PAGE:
Don’t panic, just prepare: Tips for handling a power outage

DALLAS, TX - DECEMBER 06: Icicles form on a power line on December 6, 2013 in Dallas, Texas. The ice storm that has hit North Texas has left over 250,000 residents and businesses without power and has led to more than 1,700 flight delays and cancellations across the country. (Photo by Ronald Martinez/Getty Images)

DALLAS, TX – DECEMBER 06: Icicles form on a power line on December 6, 2013 in Dallas, Texas. The ice storm that has hit North Texas has left over 250,000 residents and businesses without power and has led to more than 1,700 flight delays and cancellations across the country. (Photo by Ronald Martinez/Getty Images)

KANSAS CITY, Mo. — As a winter storm makes its way to the metro, there are some items you’ll want to be sure you have at your home to be prepared for whatever happens.

With ice accumulation possible, there is the treat of a power outage. Below you’ll find advice from FEMA for the best practices for preparing for a power outage.

Before a power outage

man in supermarket

man in supermarket

  • Build or restock your emergency preparedness kit, including a flashlight, batteries, cash and first aid supplies.
  • Make sure you have alternative charging methods for your phone or any device that requires power.
  • Charge cell phones and any battery-powered devices.
  • Know where the manual release lever of your electric garage door opener is located and how to operate it.
  • Purchase ice or freeze water-filled plastic containers to help keep food cold during a temporary power outage.
  • Keep your car’s gas tank full-gas stations rely on electricity to power their pumps.If you use your car to re-charge devices, do NOT keep the car running in a garage, partially enclosed space, or close to a home, this can lead to carbon monoxide poisoning.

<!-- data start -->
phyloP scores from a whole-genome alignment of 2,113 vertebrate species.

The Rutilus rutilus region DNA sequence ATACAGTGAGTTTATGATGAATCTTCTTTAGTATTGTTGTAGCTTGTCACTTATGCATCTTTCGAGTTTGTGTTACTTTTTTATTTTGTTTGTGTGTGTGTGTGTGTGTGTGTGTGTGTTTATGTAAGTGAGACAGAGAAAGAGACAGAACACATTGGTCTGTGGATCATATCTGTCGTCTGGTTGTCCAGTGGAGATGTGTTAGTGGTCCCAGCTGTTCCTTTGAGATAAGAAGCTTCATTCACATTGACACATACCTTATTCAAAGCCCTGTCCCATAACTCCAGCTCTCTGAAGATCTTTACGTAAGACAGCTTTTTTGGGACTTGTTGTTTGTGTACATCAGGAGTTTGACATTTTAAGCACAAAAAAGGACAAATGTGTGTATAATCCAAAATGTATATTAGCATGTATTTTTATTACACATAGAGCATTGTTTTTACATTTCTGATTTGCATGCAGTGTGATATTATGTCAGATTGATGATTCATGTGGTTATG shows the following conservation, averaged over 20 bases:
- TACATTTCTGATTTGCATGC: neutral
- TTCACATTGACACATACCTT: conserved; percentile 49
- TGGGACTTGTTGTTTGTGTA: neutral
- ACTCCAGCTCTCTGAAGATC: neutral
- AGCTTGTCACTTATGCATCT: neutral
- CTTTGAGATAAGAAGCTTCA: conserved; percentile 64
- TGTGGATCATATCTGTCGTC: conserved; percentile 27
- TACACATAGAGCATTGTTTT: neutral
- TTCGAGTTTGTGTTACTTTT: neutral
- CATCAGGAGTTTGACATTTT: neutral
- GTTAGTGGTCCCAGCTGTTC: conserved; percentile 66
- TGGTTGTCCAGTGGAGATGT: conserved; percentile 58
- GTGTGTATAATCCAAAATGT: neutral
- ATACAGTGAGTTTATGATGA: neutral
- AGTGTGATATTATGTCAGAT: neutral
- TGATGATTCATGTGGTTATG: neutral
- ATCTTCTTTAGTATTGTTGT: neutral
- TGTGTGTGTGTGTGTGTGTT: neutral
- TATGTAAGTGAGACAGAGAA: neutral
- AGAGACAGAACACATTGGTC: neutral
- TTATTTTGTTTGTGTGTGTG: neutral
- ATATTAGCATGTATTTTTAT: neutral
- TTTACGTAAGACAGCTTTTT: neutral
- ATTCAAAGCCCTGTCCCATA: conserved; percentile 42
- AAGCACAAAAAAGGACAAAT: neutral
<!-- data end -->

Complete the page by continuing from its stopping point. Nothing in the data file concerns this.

• If you rely on anything that is battery-operated or power dependent like a medical device determine a back-up plan. For more planning information tips visit: Seniors and Individuals with Disabilities and Others with Access and Functional Needs

During a power outage

Two sweet boys, reading a book in bed after bedtime

Two sweet boys, reading a book in bed after bedtime

  • Only use flashlights for emergency lighting, candles can cause fires.
  • Keep refrigerator and freezer doors closed. Most food requiring refrigeration can be kept safely in a closed refrigerator for several hours. An unopened refrigerator will keep food cold for about four hours. A full freezer will keep the temperature for about 48 hours.
  • Put on layers of warm clothing. Never burn charcoal for heating or cooking indoors. Never use your oven as a source of heat.
  • Turn off or disconnect appliances and other equipment in case of a momentary power “surge” that can damage computers and other devices. Consider adding surge protectors.
  • If you are considering purchasing a generator for your home, consult an electrician or engineer before purchasing and installing.
  • Only use generators away from your home and NEVER run a generator inside a home or garage, or connect it to your home’s electrical system.

After a power outage

Happy woman and open refrigerator with fruits, vegetables

Happy woman and open refrigerator with fruits, vegetables

  • Throw away any food that has been exposed to temperatures 40° F (4° C) for 2 hours or more or that has an unusual odor, color or texture. When in doubt, throw it out.
  • If food in the freezer is colder than 40° F and has ice crystals on it, you can refreeze it.
  • Contact your doctor if you’re concerned about medications having spoiled.
  • Restock your emergency kit with fresh batteries, canned foods and other supplies

Other tips

Modern grey bathroom with bathtub. 3d rendering

Modern grey bathroom with bathtub. 3d rendering

  • Also be sure to have enough water. You need a gallon per person per day.
  • Manual can openers are a necessity. If the power goes out, you won’t be able to use your electric opener.
  • To help dispose of waste fill your bathtub with water. If you lose water, you can use dip a bucket into the tub and pour it in the toilet to flush. You may also want to have a few plastic bags handy in case you need to gather your waste and seal it off.

Read more tips from FEMA

If you run out of supplies and must venture out during an ice storm check out the links below for the latest on road conditions.

Image courtesy of KC Scout

Image courtesy of KC Scout

Click here for a live look at roads around the metro

Check out MoDot road conditions here

Check out KDot road conditions here or here

Also check out the links below for the latest on Kansas City weather.

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